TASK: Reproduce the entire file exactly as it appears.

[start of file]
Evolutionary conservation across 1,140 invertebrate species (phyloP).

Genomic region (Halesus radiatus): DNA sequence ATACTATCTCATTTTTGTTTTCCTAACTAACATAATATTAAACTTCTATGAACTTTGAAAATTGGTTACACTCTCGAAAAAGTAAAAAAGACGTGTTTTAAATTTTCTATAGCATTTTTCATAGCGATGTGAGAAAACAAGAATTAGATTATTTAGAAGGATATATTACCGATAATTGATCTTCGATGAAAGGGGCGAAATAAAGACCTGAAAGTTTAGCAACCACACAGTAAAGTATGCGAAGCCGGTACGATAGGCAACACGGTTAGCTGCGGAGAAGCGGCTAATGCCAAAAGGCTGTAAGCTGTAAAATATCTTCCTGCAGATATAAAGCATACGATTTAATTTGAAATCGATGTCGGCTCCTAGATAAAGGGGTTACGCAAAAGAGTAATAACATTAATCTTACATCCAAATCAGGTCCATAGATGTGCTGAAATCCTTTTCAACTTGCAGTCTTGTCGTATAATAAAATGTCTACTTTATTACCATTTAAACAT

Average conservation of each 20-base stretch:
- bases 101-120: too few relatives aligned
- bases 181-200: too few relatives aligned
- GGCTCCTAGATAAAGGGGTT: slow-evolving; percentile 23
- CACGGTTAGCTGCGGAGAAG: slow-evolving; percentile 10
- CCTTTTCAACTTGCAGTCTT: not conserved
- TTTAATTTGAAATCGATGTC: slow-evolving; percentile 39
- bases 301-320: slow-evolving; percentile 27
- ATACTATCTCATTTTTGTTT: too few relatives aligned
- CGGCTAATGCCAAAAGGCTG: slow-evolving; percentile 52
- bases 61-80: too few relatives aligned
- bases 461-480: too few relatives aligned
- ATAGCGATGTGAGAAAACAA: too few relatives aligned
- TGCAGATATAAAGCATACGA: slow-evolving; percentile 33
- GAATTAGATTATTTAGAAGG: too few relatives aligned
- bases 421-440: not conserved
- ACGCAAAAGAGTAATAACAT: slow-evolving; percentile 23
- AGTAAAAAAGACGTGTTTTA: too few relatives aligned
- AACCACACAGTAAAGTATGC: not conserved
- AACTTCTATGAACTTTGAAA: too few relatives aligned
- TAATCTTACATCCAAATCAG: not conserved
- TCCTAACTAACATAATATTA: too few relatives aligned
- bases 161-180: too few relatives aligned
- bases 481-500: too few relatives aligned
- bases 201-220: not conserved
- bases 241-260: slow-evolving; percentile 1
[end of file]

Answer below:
Evolutionary conservation across 1,140 invertebrate species (phyloP).

Genomic region (Halesus radiatus): DNA sequence ATACTATCTCATTTTTGTTTTCCTAACTAACATAATATTAAACTTCTATGAACTTTGAAAATTGGTTACACTCTCGAAAAAGTAAAAAAGACGTGTTTTAAATTTTCTATAGCATTTTTCATAGCGATGTGAGAAAACAAGAATTAGATTATTTAGAAGGATATATTACCGATAATTGATCTTCGATGAAAGGGGCGAAATAAAGACCTGAAAGTTTAGCAACCACACAGTAAAGTATGCGAAGCCGGTACGATAGGCAACACGGTTAGCTGCGGAGAAGCGGCTAATGCCAAAAGGCTGTAAGCTGTAAAATATCTTCCTGCAGATATAAAGCATACGATTTAATTTGAAATCGATGTCGGCTCCTAGATAAAGGGGTTACGCAAAAGAGTAATAACATTAATCTTACATCCAAATCAGGTCCATAGATGTGCTGAAATCCTTTTCAACTTGCAGTCTTGTCGTATAATAAAATGTCTACTTTATTACCATTTAAACAT

Average conservation of each 20-base stretch:
- bases 101-120: too few relatives aligned
- bases 181-200: too few relatives aligned
- GGCTCCTAGATAAAGGGGTT: slow-evolving; percentile 23
- CACGGTTAGCTGCGGAGAAG: slow-evolving; percentile 10
- CCTTTTCAACTTGCAGTCTT: not conserved
- TTTAATTTGAAATCGATGTC: slow-evolving; percentile 39
- bases 301-320: slow-evolving; percentile 27
- ATACTATCTCATTTTTGTTT: too few relatives aligned
- CGGCTAATGCCAAAAGGCTG: slow-evolving; percentile 52
- bases 61-80: too few relatives aligned
- bases 461-480: too few relatives aligned
- ATAGCGATGTGAGAAAACAA: too few relatives aligned
- TGCAGATATAAAGCATACGA: slow-evolving; percentile 33
- GAATTAGATTATTTAGAAGG: too few relatives aligned
- bases 421-440: not conserved
- ACGCAAAAGAGTAATAACAT: slow-evolving; percentile 23
- AGTAAAAAAGACGTGTTTTA: too few relatives aligned
- AACCACACAGTAAAGTATGC: not conserved
- AACTTCTATGAACTTTGAAA: too few relatives aligned
- TAATCTTACATCCAAATCAG: not conserved
- TCCTAACTAACATAATATTA: too few relatives aligned
- bases 161-180: too few relatives aligned
- bases 481-500: too few relatives aligned
- bases 201-220: not conserved
- bases 241-260: slow-evolving; percentile 1